Creating the Ecology of the Tooth Fairy
Image Credit: Kimberley Nagle, Public Domain, Image Cropped
Teaching complicated ecological concepts to kids isn’t the easiest thing in the world. Sure, I can explain the Coriolis effect to a bunch of Bachelor’s students, but teaching geographic range expansion to a six-year old is a different prospect. I’m lucky in that I have a kid who is already quite interested in the natural world, but it doesn’t automatically mean that he’ll take on board things like evolution, biological invasions, the MacArthur-Wilson Theory of Island Biogeography. So whenever there’s a weird opportunity to relate my kid’s interests to my work, I jump at it.
Such an opportunity presented itself last week when he lost his first tooth. I reminded him before bed that when the tooth fairy arrived that night, he had to make sure he didn’t look at it. He asked what would happen if he did, and I absent-mindedly replied that they would explode. But why would they explode? I actually had to think about this one, and decided to go with the story that it was like when bees died after stinging you. This may have satisfied him, but not me.
Cut to an hour later, and I’m still thinking about this. Anyone who has listened to our podcast Cinematica Animalia knows how seriously I take my cryptozoology, so naturally creating a faux ecology for Tinkerbella dentata was of the utmost importance. I made an implicit promise in the opening paragraph that this article would have something to do with teaching ecology to children, so let’s look at a few aspects of ecology that are easily relatable to tooth fairies*.
The tooth fairy seems to inhabit Northern Europe, as well as other English-speaking countries like Australia and the US. So it follows that the species originated in Northern Europe, and spread (presumably a product of British colonisation) from there. What effect its introduction had on the local species we can’t really know, however I for one find it hard to believe that passenger pigeons were completely wiped out solely by human hunting.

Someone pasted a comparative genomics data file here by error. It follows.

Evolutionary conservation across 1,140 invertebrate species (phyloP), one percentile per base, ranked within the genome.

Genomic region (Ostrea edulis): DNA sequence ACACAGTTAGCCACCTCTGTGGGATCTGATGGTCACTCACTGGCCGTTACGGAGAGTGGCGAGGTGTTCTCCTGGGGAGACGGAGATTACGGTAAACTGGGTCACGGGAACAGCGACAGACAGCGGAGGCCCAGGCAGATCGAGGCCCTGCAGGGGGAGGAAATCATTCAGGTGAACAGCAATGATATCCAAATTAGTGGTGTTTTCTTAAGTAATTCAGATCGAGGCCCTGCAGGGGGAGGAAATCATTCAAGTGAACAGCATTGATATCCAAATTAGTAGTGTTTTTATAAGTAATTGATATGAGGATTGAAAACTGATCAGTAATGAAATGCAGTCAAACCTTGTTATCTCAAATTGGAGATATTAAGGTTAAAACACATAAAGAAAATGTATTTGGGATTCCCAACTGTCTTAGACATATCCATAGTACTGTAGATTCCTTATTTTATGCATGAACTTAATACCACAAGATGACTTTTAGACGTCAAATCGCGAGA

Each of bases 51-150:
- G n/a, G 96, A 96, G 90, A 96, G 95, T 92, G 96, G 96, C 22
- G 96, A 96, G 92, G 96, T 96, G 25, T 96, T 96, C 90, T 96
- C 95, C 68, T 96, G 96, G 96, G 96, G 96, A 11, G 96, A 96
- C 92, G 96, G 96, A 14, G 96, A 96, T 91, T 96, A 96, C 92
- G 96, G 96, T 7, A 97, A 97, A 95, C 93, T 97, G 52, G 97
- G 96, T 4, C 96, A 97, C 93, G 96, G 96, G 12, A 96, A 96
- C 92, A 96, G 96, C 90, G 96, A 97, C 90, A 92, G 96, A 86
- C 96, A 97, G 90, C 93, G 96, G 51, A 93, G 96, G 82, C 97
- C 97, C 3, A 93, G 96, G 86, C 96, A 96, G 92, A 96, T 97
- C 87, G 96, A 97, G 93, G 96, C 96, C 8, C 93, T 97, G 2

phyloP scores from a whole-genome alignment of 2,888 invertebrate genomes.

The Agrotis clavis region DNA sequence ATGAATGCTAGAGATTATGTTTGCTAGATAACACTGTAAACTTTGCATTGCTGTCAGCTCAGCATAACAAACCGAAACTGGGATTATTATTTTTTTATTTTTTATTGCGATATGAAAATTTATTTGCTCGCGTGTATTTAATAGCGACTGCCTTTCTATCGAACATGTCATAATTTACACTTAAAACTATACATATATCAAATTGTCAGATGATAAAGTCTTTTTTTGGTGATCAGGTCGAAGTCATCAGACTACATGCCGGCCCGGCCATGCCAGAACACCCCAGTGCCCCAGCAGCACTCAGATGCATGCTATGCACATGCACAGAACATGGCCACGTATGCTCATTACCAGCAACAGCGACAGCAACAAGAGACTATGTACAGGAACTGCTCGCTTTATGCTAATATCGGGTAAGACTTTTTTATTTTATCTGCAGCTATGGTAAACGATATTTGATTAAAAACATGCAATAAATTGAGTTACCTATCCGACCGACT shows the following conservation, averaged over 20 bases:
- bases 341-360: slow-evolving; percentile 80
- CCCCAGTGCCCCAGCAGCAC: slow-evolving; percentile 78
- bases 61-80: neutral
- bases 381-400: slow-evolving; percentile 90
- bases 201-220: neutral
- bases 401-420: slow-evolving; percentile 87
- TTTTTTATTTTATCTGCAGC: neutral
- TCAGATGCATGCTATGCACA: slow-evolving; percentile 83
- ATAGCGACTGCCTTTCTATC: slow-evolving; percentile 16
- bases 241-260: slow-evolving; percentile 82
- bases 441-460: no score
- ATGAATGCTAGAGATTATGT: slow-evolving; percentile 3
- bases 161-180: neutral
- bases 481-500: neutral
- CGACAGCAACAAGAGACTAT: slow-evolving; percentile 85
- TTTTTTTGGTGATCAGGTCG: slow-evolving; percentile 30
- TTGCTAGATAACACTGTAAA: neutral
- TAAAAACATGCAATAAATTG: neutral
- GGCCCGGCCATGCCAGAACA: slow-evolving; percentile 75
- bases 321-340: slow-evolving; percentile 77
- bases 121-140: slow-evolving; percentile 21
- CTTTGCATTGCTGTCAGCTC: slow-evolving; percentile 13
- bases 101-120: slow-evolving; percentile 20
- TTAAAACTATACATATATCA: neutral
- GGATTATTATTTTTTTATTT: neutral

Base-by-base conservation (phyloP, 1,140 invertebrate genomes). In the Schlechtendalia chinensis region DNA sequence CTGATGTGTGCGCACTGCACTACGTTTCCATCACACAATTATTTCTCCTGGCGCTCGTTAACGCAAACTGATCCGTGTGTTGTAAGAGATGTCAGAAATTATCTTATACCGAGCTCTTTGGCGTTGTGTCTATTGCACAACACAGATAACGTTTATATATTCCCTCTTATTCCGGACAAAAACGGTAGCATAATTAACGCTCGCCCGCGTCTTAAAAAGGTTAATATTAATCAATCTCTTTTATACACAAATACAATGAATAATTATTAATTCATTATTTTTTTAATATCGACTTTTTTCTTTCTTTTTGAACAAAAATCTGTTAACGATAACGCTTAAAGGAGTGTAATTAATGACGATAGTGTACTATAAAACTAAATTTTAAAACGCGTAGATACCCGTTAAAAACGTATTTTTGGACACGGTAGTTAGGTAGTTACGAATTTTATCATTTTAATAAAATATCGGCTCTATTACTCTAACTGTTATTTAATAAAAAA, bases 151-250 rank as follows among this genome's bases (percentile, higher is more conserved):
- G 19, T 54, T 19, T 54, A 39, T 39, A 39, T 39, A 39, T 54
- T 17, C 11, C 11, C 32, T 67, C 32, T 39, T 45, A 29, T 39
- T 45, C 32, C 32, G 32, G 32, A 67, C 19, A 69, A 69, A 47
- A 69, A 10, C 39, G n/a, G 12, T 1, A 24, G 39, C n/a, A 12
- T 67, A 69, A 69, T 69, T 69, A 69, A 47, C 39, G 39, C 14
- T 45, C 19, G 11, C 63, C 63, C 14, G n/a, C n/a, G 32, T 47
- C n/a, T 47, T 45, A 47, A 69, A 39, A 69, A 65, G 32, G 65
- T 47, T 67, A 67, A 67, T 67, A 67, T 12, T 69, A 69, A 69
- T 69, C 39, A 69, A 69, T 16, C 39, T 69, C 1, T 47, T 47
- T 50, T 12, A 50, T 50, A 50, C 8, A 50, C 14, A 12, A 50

The lack of a tooth fairy myth elsewhere in the world would suggest that the species was originally restricted to colder temperatures. Yet they apparently subsequently flourished in warmer continents, which suggests that the restriction may have been a product of other species which outcompeted them in warmer climates, which they were subsequently released from in the regions they invaded. Perhaps they were released from a predator, but no kid wants to hear about a tooth fairy getting torn about by a falcon.
Presumably their spread to North America and Oceania with Europeans suggests that the fairies evolved a fairly close symbiosis with Homo sapiens. They may have jumped from a primate relative to us like our lice have, or simply have evolved in concert with different Homo species.
One thing that has apparently evolved is the value they place on human teeth. If we look at the amount given per tooth as effort expended, then they are apparently putting much more effort into getting teeth these days (see this article on tooth fairy inflation). Either that or they have a keen understanding of human economics.
I believe we’re looking at a colonial species here. It’s the only reasonable explanation that I can give as to why they’d explode upon being seen (admittedly a problem of my own making). Protecting the colony from discovery must be paramount. But if we run with that earlier bee simile, are those collecting teeth simply drones? Is there a hierarchical structure within a colony? What does a queen look like?
They must be eating the teeth, right? But there are much easier sources of calcium and enamel out there. I think that the tooth fairy represents a species that evolved from other woodland creatures who subsisted on skeletons and animal teeth. The ancestors of the tooth fairies probably moved in with humans in an effort to find a less plentiful, but lower risk source of food. If this is the case, it makes sense that tooth fairies didn’t turn up in our mythos until human populations in Northern Europe started increasing, as smaller, sparser populations of Homo sapiens probably wouldn’t have been able to sustain a semi-self-domesticated tooth fairy population.
There are so many more questions to be answered. How to they procure money to exchange for the teeth? Do cheater individuals exist? How do they react to the presence of plaque?
There’s a book’s worth of stuff here. But for now, above are at least some answers next time your kid asks you complicated questions about the tooth fairy.
*A “let’s not go into too much detail because God forbid I have to do any proper research” cop-out if I’d ever heard one.
Title image credit: Kimberley Nagle, CC0